While I have been writing stories since I could hold a pencil, I am by no means an expert on writing. (Just ask my poor editor.) But I have picked up a few things over the years that might help new writers on their publication journey. The tips below are based sometimes on experience, other times on logic or a personal philosophy, and entirely on opinion.
Read, read, and read some more. Reading will not only teach you what does work, it will teach you what doesn't. Ask yourself, what kind of books do you like to read? Why? Can you build that experience into your own stories?
Set goals to practice your writing. You could aim to write a little every day, even if it's just a half-page entry in a journal, or pick a daily subject to inspire a few creative sentences. If every day is unmanageable, try once a week, or even once a month - just keep in mind that the more often you do it, the better you will become. Writing improves writing. You don't become a master scuba instructor by taking a dip in the local pool every six months. If you're serious about your goals, you need to be serious about the amount of effort you put in to achieve them.
Write what you would enjoy reading. If you're writing a chapter that's making your eyelids droop, don't expect your readers to get excited. Every scene in your book must carry its weight and move the story forward. If it doesn't, ditch it.
Know where you're going before you start. All rules are made to be broken, but you will save yourself a lot of headaches (read: re-writes), if you nut out the beginning, middle AND ending of your book before you go diving into your first draft. Some argue that the most creative stories come from sitting down without a plan and letting the words flow. To me, that sounds like a great way to START a book and then NEVER FINISH IT. The first seven chapters would be spectacular, with a crafty plot and colourful characters bursting off the page amid non-stop action surpassed only by the surprise twist at every corner... until you realise that nothing is making any sense and the ending of your book is going to be either a) completely predictable or b) so very UNpredictable that no one will be able to take it seriously. It is much easier to weave your foreshadowing, your red herrings and clues and sub-plots, into your book, if you know what they all mean and what they are eventually pointing to. The author leads the story that leads the reader. If you leave it up to the story to do the leading, there's a good chance everyone is going to get lost.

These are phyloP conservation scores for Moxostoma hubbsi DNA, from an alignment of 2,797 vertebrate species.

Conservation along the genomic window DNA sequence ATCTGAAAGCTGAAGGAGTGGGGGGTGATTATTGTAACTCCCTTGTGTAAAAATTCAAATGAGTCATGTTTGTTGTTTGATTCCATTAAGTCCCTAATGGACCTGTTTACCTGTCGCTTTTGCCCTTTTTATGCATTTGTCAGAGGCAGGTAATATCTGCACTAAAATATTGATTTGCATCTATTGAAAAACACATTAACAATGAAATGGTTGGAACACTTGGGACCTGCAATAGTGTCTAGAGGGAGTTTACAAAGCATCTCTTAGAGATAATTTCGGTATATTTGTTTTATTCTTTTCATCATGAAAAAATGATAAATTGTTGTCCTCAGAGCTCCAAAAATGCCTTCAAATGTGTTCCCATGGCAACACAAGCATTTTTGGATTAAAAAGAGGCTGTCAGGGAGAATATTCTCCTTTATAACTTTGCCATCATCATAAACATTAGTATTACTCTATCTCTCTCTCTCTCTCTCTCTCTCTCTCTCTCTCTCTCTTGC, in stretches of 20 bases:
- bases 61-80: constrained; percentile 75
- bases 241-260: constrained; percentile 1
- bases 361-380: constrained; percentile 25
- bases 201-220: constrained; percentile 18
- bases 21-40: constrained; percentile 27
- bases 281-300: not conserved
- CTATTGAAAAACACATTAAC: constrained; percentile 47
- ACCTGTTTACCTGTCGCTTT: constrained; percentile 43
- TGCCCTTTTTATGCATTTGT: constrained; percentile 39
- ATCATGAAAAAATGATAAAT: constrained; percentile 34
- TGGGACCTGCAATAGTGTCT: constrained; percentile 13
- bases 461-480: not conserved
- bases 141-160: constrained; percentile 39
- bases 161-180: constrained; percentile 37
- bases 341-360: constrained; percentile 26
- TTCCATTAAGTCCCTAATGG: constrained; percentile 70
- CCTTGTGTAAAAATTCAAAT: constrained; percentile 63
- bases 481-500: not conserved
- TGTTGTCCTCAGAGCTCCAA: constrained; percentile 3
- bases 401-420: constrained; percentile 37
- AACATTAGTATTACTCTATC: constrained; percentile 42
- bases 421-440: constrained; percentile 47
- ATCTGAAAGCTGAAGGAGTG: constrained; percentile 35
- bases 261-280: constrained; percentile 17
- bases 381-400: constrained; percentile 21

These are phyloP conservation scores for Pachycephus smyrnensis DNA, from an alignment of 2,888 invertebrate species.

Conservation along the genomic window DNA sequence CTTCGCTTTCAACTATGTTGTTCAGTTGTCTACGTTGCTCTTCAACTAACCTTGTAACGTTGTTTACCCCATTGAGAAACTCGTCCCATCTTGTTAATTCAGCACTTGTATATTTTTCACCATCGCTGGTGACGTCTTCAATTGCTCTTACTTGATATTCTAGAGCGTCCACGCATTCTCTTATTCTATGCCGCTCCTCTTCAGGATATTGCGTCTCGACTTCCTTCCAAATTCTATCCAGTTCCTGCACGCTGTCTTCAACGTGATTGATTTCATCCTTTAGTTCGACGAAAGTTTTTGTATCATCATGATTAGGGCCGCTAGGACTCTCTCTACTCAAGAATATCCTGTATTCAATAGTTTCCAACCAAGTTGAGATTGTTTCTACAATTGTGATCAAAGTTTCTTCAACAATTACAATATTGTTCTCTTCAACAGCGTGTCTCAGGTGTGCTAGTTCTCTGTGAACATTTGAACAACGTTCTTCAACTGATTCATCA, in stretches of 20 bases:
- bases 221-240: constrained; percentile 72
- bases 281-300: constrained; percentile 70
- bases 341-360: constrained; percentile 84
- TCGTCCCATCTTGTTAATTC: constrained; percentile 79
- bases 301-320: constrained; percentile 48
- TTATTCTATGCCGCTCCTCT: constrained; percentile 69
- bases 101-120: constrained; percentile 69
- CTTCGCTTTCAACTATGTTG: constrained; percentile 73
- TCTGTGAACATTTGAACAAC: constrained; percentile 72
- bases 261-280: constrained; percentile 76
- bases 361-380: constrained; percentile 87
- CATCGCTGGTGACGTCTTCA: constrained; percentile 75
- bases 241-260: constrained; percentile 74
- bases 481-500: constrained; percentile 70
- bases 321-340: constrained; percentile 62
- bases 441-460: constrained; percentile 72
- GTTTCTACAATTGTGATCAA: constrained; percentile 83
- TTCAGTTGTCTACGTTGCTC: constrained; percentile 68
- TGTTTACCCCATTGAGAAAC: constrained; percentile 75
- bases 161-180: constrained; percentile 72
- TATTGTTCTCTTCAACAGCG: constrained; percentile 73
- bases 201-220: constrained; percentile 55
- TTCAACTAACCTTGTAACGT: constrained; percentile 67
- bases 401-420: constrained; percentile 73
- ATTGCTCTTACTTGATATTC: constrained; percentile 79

Do your homework. There's nothing more embarrassing than someone pointing out a very obvious mistake in your book because you were too lazy to check your facts.
Watch your adverbs. A lot of writers and editors would say this should be tip number one. I struggle with this one a lot. Constantly. Incessantly. Unceasingly! (Here's a hint: I'm doing it now.) When I'm editing, I allow myself one adverb per page at the most. Another great idea I've picked up from fellow Aussie author Karen Tyrell is to only use adverbs that are an antonym of the actual verb, as a tool to add some new information to the sentence. For example;
"I'm sorry," he apologised sadly. (It's common for an apology to be 'sad'. There is no new information being added by using this adverb.)
"I'm sorry," he apologised happily. (There is something else going on here, an agenda or motivation outside the norm.)
Adverbs have a sneaky way of sounding great when you write them down, but they are the quicksand of the written word, bogging down your writing and sucking your readers into reading the words, and not the story.